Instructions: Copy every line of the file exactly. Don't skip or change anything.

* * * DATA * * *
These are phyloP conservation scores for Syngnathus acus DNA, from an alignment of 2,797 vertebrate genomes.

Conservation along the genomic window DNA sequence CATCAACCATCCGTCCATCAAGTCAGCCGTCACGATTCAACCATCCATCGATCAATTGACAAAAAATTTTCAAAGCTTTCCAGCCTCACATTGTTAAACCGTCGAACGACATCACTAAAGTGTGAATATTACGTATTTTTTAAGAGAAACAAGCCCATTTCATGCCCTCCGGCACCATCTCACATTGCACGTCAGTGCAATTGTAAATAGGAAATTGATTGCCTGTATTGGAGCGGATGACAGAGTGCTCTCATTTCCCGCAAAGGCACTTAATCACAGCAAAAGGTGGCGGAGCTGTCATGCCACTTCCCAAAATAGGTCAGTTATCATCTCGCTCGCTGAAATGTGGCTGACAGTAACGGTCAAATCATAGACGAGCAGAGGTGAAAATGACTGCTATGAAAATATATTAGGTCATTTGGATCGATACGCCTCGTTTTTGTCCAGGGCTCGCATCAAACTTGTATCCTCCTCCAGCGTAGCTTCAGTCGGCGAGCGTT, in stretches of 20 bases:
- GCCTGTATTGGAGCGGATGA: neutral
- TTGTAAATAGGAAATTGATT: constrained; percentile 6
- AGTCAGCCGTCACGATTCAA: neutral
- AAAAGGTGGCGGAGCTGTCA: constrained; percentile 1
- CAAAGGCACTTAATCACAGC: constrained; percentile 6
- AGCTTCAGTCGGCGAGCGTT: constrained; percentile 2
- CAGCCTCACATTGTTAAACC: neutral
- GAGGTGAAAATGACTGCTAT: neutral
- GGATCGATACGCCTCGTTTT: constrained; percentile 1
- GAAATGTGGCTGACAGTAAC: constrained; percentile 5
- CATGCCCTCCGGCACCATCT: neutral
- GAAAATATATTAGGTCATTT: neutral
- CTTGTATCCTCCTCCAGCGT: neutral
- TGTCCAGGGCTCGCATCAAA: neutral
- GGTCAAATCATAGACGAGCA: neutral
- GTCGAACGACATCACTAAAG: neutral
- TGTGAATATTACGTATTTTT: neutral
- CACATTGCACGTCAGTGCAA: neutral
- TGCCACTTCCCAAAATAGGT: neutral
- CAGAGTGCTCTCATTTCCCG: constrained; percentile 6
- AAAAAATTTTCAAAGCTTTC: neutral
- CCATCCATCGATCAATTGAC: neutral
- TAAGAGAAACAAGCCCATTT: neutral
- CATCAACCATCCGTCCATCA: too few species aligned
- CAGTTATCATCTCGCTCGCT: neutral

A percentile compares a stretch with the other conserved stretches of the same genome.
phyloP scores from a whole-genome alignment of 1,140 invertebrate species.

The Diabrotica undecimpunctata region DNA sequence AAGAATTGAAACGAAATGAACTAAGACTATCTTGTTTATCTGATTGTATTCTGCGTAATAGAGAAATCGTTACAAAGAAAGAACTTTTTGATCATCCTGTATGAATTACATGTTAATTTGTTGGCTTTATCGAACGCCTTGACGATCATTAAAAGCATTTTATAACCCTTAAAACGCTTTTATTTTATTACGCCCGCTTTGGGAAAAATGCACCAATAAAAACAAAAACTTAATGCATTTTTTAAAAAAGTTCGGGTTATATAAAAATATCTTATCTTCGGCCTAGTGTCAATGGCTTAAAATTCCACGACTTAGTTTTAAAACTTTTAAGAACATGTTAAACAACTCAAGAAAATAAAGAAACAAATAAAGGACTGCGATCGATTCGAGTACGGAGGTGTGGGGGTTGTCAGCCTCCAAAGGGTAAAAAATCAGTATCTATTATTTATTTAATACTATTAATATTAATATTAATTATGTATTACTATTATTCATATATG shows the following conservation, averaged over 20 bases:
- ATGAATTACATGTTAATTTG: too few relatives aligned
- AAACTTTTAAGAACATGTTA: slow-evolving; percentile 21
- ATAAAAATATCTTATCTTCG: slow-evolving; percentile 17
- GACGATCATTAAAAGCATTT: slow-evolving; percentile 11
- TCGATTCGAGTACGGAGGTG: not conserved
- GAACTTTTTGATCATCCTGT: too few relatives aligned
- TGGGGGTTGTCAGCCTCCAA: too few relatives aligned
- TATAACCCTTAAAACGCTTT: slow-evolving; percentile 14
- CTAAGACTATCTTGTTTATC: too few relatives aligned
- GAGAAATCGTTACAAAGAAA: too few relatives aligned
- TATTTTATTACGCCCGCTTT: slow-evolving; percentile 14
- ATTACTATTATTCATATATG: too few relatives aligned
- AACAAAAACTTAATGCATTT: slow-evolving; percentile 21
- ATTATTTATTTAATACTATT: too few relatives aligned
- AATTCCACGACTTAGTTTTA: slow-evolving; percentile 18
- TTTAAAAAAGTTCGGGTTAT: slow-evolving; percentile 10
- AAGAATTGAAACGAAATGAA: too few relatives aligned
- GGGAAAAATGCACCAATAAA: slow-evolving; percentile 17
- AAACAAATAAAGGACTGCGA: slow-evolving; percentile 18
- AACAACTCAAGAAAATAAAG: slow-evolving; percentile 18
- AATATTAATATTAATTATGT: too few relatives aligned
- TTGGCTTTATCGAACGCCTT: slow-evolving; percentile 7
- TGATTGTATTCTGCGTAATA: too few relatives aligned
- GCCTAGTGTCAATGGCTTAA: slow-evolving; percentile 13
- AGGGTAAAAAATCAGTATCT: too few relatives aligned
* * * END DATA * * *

These are phyloP conservation scores for Syngnathus acus DNA, from an alignment of 2,797 vertebrate genomes.

Conservation along the genomic window DNA sequence CATCAACCATCCGTCCATCAAGTCAGCCGTCACGATTCAACCATCCATCGATCAATTGACAAAAAATTTTCAAAGCTTTCCAGCCTCACATTGTTAAACCGTCGAACGACATCACTAAAGTGTGAATATTACGTATTTTTTAAGAGAAACAAGCCCATTTCATGCCCTCCGGCACCATCTCACATTGCACGTCAGTGCAATTGTAAATAGGAAATTGATTGCCTGTATTGGAGCGGATGACAGAGTGCTCTCATTTCCCGCAAAGGCACTTAATCACAGCAAAAGGTGGCGGAGCTGTCATGCCACTTCCCAAAATAGGTCAGTTATCATCTCGCTCGCTGAAATGTGGCTGACAGTAACGGTCAAATCATAGACGAGCAGAGGTGAAAATGACTGCTATGAAAATATATTAGGTCATTTGGATCGATACGCCTCGTTTTTGTCCAGGGCTCGCATCAAACTTGTATCCTCCTCCAGCGTAGCTTCAGTCGGCGAGCGTT, in stretches of 20 bases:
- GCCTGTATTGGAGCGGATGA: neutral
- TTGTAAATAGGAAATTGATT: constrained; percentile 6
- AGTCAGCCGTCACGATTCAA: neutral
- AAAAGGTGGCGGAGCTGTCA: constrained; percentile 1
- CAAAGGCACTTAATCACAGC: constrained; percentile 6
- AGCTTCAGTCGGCGAGCGTT: constrained; percentile 2
- CAGCCTCACATTGTTAAACC: neutral
- GAGGTGAAAATGACTGCTAT: neutral
- GGATCGATACGCCTCGTTTT: constrained; percentile 1
- GAAATGTGGCTGACAGTAAC: constrained; percentile 5
- CATGCCCTCCGGCACCATCT: neutral
- GAAAATATATTAGGTCATTT: neutral
- CTTGTATCCTCCTCCAGCGT: neutral
- TGTCCAGGGCTCGCATCAAA: neutral
- GGTCAAATCATAGACGAGCA: neutral
- GTCGAACGACATCACTAAAG: neutral
- TGTGAATATTACGTATTTTT: neutral
- CACATTGCACGTCAGTGCAA: neutral
- TGCCACTTCCCAAAATAGGT: neutral
- CAGAGTGCTCTCATTTCCCG: constrained; percentile 6
- AAAAAATTTTCAAAGCTTTC: neutral
- CCATCCATCGATCAATTGAC: neutral
- TAAGAGAAACAAGCCCATTT: neutral
- CATCAACCATCCGTCCATCA: too few species aligned
- CAGTTATCATCTCGCTCGCT: neutral

A percentile compares a stretch with the other conserved stretches of the same genome.
phyloP scores from a whole-genome alignment of 1,140 invertebrate species.

The Diabrotica undecimpunctata region DNA sequence AAGAATTGAAACGAAATGAACTAAGACTATCTTGTTTATCTGATTGTATTCTGCGTAATAGAGAAATCGTTACAAAGAAAGAACTTTTTGATCATCCTGTATGAATTACATGTTAATTTGTTGGCTTTATCGAACGCCTTGACGATCATTAAAAGCATTTTATAACCCTTAAAACGCTTTTATTTTATTACGCCCGCTTTGGGAAAAATGCACCAATAAAAACAAAAACTTAATGCATTTTTTAAAAAAGTTCGGGTTATATAAAAATATCTTATCTTCGGCCTAGTGTCAATGGCTTAAAATTCCACGACTTAGTTTTAAAACTTTTAAGAACATGTTAAACAACTCAAGAAAATAAAGAAACAAATAAAGGACTGCGATCGATTCGAGTACGGAGGTGTGGGGGTTGTCAGCCTCCAAAGGGTAAAAAATCAGTATCTATTATTTATTTAATACTATTAATATTAATATTAATTATGTATTACTATTATTCATATATG shows the following conservation, averaged over 20 bases:
- ATGAATTACATGTTAATTTG: too few relatives aligned
- AAACTTTTAAGAACATGTTA: slow-evolving; percentile 21
- ATAAAAATATCTTATCTTCG: slow-evolving; percentile 17
- GACGATCATTAAAAGCATTT: slow-evolving; percentile 11
- TCGATTCGAGTACGGAGGTG: not conserved
- GAACTTTTTGATCATCCTGT: too few relatives aligned
- TGGGGGTTGTCAGCCTCCAA: too few relatives aligned
- TATAACCCTTAAAACGCTTT: slow-evolving; percentile 14
- CTAAGACTATCTTGTTTATC: too few relatives aligned
- GAGAAATCGTTACAAAGAAA: too few relatives aligned
- TATTTTATTACGCCCGCTTT: slow-evolving; percentile 14
- ATTACTATTATTCATATATG: too few relatives aligned
- AACAAAAACTTAATGCATTT: slow-evolving; percentile 21
- ATTATTTATTTAATACTATT: too few relatives aligned
- AATTCCACGACTTAGTTTTA: slow-evolving; percentile 18
- TTTAAAAAAGTTCGGGTTAT: slow-evolving; percentile 10
- AAGAATTGAAACGAAATGAA: too few relatives aligned
- GGGAAAAATGCACCAATAAA: slow-evolving; percentile 17
- AAACAAATAAAGGACTGCGA: slow-evolving; percentile 18
- AACAACTCAAGAAAATAAAG: slow-evolving; percentile 18
- AATATTAATATTAATTATGT: too few relatives aligned
- TTGGCTTTATCGAACGCCTT: slow-evolving; percentile 7
- TGATTGTATTCTGCGTAATA: too few relatives aligned
- GCCTAGTGTCAATGGCTTAA: slow-evolving; percentile 13
- AGGGTAAAAAATCAGTATCT: too few relatives aligned